The Fed recently conducted nearly $500 billion in FX dollar swaps with foreign central banks. The publicly stated purpose of the exchanges is to provide foreign nations with dollars. The real purpose is to keep the currency transactions off of the FX markets. Ergo, the intent is to reduce upward pressure on the dollar as foreign countries seek dollars to satisfy dollar debt obligations.
If the dollar keeps falling rapidly, it may raise concerns about inflation. But again, who knows for sure as the barometer is broken.
Gold and silver have been rising rapidly. Historically, such gains would be attributable to dollar weakness, forceful Fed policy, and out of control deficits. This time it appears the most significant driver is interest rates. In particular, 10-year real interest rates or the 10-year Treasury yield less the inflation rate.
The graph below compares the strong correlation of real 10-year Treasury rates to the price of gold. The right axis, real yields, is inverted to better highlight the relationship.
Why are real rates so low? While it is tempting to answer with an economic argument, the truth resides with the Fed. The Fed is not only buying trillions of U.S. Treasury securities and other bonds but also inflation-protected bonds. It is hard to even know what real rates are truly reflective of any more.
Precious metals may be anticipating inflation or deflation, or maybe they are just being influenced by QE. In any case, it seems clear the barbarous relic is signaling trouble ahead.
It’s not just the price of gold and silver that warns of inflation, but the ratio of the two prices. Gold is a precious metal with little industrial value. Silver is also a precious metal but with many industrial applications. In fact, electric vehicles and cell phones, two high growth sectors, use silver.
Silver outperforming gold on a relative basis is typically an inflationary warning. The graph below shows that in March, gold rallied considerably versus silver. Over the last few months, that trend sharply reversed.
If silver continues to outpace gold, we may be drawn to say inflation lies ahead. However, we might also consider speculative excesses resulting from the Fed, which are spilling over into the silver market.
Currently, the spread or difference between corporate, municipal, and mortgage debt yields versus Treasury yields are near record lows. Yields, for a large proportion of the fixed income universe, are also at record lows.
Credit spreads tend to widen and yields rise with weaker expected growth and tighten with strong growth. Spreads reflect credit risk and credit risk increases when economic conditions are uncertain or weak.
The current environment may be more uncertain and riskier than any we have seen in our lifetimes. Yet, spreads say the future has never been more certain.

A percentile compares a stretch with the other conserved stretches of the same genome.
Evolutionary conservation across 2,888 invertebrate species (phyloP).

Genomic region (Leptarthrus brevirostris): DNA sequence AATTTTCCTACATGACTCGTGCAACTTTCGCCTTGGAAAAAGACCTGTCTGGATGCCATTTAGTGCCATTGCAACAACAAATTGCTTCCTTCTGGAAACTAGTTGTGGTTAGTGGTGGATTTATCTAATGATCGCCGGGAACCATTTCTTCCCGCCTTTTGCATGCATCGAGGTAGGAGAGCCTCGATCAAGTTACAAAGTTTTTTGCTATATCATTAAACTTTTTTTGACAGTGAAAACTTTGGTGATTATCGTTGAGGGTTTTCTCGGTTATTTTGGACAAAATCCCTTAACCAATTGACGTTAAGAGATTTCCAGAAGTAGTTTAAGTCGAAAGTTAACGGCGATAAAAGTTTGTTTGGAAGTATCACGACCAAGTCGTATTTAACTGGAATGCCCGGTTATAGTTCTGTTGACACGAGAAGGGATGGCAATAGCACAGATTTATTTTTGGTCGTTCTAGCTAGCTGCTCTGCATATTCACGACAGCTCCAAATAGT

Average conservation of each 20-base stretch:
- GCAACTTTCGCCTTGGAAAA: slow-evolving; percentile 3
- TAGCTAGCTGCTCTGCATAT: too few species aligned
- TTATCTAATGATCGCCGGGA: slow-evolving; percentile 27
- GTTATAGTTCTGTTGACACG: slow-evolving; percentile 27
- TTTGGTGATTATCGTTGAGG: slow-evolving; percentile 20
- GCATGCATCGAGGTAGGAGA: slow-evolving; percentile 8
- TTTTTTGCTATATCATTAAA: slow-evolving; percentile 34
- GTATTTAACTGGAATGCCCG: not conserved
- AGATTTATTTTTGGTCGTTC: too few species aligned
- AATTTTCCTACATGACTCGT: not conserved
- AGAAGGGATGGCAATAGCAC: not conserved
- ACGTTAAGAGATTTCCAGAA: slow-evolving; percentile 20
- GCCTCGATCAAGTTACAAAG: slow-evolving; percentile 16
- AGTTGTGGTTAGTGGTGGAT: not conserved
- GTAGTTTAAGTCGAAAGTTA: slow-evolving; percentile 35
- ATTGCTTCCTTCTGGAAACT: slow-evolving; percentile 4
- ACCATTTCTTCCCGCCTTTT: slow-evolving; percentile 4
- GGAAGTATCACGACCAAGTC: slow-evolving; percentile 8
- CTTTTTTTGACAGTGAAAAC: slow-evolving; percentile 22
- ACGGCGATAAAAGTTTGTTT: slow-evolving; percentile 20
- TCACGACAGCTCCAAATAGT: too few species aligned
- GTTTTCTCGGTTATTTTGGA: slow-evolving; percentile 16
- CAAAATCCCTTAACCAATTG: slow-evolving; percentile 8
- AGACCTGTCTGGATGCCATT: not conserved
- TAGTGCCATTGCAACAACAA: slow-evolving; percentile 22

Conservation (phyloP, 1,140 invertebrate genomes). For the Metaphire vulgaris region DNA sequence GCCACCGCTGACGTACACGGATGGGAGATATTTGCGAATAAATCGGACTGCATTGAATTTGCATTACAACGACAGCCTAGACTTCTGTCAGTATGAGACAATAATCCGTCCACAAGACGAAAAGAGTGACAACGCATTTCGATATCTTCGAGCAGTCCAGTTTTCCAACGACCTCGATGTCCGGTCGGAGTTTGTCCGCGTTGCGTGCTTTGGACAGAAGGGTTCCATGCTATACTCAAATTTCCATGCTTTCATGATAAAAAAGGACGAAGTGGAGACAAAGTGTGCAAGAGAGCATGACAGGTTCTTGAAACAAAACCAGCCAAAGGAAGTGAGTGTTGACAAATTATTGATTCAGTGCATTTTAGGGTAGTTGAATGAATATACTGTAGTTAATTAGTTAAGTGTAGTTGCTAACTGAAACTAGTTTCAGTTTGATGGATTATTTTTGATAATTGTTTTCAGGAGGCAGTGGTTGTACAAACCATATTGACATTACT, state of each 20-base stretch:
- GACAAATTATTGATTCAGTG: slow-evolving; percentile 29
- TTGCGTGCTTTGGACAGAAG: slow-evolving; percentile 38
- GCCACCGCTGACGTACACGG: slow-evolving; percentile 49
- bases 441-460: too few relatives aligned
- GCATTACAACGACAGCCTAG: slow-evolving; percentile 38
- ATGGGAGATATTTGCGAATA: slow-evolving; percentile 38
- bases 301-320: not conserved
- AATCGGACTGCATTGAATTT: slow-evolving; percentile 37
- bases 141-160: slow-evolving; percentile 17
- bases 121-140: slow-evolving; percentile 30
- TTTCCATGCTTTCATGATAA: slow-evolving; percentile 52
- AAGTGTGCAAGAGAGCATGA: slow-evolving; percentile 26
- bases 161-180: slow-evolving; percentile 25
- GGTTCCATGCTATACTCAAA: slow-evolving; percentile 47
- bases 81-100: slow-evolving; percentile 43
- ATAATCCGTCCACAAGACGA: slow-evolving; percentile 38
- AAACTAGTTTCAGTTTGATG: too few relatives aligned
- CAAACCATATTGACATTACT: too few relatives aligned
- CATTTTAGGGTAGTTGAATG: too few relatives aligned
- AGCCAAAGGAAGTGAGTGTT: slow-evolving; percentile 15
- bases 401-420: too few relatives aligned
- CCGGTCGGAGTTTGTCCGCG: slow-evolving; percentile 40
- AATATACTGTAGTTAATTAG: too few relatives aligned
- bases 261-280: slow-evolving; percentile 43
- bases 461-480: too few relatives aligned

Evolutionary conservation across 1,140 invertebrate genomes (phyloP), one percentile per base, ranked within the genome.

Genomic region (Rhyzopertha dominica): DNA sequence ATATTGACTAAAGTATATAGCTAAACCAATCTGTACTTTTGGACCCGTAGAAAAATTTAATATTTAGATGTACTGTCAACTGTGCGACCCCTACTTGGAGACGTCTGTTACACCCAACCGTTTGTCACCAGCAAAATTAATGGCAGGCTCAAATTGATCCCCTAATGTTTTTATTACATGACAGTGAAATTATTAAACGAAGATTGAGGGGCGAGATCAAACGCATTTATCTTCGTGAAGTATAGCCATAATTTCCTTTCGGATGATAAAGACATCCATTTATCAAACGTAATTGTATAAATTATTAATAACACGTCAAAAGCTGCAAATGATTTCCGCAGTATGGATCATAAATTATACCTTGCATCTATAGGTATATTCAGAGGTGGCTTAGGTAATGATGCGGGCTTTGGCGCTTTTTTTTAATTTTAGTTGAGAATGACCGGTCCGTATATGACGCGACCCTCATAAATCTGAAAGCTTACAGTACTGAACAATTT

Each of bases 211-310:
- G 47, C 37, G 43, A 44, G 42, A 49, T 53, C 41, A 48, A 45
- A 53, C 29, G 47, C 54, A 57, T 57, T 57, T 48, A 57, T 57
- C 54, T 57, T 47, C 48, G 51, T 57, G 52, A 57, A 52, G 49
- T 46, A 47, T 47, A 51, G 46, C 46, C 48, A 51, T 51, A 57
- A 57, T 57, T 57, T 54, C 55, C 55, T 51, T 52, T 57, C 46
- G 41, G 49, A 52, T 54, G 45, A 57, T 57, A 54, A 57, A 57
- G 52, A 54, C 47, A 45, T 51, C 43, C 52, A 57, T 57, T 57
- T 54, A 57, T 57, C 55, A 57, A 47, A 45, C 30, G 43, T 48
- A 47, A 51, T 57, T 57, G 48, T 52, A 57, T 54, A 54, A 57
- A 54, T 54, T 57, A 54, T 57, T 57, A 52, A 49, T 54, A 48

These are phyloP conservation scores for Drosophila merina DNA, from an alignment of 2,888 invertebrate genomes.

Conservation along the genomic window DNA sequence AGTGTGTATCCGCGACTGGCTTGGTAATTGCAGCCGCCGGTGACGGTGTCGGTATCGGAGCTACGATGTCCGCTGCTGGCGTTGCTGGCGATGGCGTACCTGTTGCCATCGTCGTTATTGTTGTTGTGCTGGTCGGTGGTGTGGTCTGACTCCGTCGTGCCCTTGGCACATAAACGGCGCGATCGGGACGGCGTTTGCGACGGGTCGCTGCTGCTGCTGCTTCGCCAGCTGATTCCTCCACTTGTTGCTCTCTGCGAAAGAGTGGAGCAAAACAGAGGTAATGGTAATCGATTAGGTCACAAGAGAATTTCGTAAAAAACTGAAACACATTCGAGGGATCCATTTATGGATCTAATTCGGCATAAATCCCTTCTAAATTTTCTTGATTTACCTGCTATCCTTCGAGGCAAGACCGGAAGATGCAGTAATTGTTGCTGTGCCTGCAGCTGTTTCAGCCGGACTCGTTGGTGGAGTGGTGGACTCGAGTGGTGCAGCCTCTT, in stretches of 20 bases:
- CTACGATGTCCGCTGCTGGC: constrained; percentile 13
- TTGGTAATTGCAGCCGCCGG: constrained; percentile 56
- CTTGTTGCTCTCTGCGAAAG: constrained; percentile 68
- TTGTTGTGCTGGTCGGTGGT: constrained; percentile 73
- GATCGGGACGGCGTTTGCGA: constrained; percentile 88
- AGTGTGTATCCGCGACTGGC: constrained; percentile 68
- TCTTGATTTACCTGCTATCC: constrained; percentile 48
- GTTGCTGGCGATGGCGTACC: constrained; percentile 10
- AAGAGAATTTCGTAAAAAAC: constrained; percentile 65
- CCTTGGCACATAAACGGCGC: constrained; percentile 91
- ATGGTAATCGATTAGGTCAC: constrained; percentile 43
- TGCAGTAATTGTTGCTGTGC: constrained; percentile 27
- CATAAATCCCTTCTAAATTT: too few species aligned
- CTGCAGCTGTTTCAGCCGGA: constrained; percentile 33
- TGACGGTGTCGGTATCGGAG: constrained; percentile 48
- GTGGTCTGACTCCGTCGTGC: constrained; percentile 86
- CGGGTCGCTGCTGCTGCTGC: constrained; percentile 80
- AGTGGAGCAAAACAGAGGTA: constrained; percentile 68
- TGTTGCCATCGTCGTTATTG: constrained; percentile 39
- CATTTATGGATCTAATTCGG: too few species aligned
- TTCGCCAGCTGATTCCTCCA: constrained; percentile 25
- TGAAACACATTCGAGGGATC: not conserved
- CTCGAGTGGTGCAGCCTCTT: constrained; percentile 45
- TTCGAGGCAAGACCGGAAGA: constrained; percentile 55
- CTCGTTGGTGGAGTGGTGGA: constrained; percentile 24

Fed purchases and threats of future purchases warp pricing and logic.
Similar to the credit markets, risk and valuation assessments of equities are a fleeting memory. While the Fed has not bought equities, they are laying the groundwork by buying junk debt. Investors have no doubt the Fed has their back.
That is not just our opinion, even our politicians know. On July 22, 2020, during an interview with Jim Cramer, Nancy Pelosi stated the following:
“The stock market, there’s a floor there, you know that the Fed are pounding away to minimize the risk at the stock market.”
Whether the Fed is buying the safest Treasury Bills or the riskiest debt, they remove assets from the asset pool. In doing so, they do not just affect one market but all markets.
Equity valuations are off the charts. At the same time economic and earnings outlooks are weak and very uncertain. Most companies are not providing any guidance about revenue and earnings expectations. Stock valuations and prices should not be at or near all-time highs.
Again, the fog from the Fed’s intervention distorts investor visibility.
Investors know that markets are risky under even normal conditions. Even the best investors sometimes suffer losses. However, like the emissions from the paper plant in Calhoun, Tennessee, the Fed is responsible for making current circumstances unnavigable. The fog of the Fed is rendering most traditional economic signs meaningless. Gauges to help manage risk are obscured and disfigured. Even more confusing, some signals are contradictory to each other.
Just as drivers occasionally get caught in a thick fog, investors must navigate today’s markets differently than when the sun is shining. Investors need to modify their behavior to exercise more caution.
This is not necessarily a bearish note. Opportunities flourish for those aware of risks who safely navigate through treacherous conditions. But, at the same time, failure to do so can end in a tragic financial pileup.
Buckle up and drive with caution so you can reach your financial destination.